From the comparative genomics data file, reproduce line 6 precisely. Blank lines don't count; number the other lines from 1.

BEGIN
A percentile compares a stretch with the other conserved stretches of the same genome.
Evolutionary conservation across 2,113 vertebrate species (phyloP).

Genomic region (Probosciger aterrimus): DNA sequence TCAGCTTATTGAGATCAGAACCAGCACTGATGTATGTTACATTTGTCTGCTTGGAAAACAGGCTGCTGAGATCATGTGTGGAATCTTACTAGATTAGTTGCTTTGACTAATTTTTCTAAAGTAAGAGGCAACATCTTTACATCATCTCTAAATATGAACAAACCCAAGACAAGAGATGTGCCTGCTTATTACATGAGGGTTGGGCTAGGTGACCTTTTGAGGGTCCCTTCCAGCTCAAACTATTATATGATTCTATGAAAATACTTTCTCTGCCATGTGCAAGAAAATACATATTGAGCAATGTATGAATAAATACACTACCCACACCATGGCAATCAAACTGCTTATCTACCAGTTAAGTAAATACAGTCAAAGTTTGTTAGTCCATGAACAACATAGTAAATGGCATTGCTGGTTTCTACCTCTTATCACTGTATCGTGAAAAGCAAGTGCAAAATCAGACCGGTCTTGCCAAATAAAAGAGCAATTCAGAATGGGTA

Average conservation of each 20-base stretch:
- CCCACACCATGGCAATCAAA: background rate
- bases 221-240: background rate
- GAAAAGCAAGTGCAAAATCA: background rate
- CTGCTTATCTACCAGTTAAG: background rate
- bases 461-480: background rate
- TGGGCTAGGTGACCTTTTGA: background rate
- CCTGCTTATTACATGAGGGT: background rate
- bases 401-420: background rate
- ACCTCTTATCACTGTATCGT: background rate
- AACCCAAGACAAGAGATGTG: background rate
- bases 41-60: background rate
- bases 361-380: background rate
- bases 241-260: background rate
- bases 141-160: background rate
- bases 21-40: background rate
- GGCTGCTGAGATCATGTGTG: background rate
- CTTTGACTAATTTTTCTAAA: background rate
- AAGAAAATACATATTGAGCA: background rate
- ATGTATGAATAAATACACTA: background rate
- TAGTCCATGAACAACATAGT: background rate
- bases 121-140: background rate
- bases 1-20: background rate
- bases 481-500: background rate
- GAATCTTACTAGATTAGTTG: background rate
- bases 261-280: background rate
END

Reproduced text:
- bases 221-240: background rate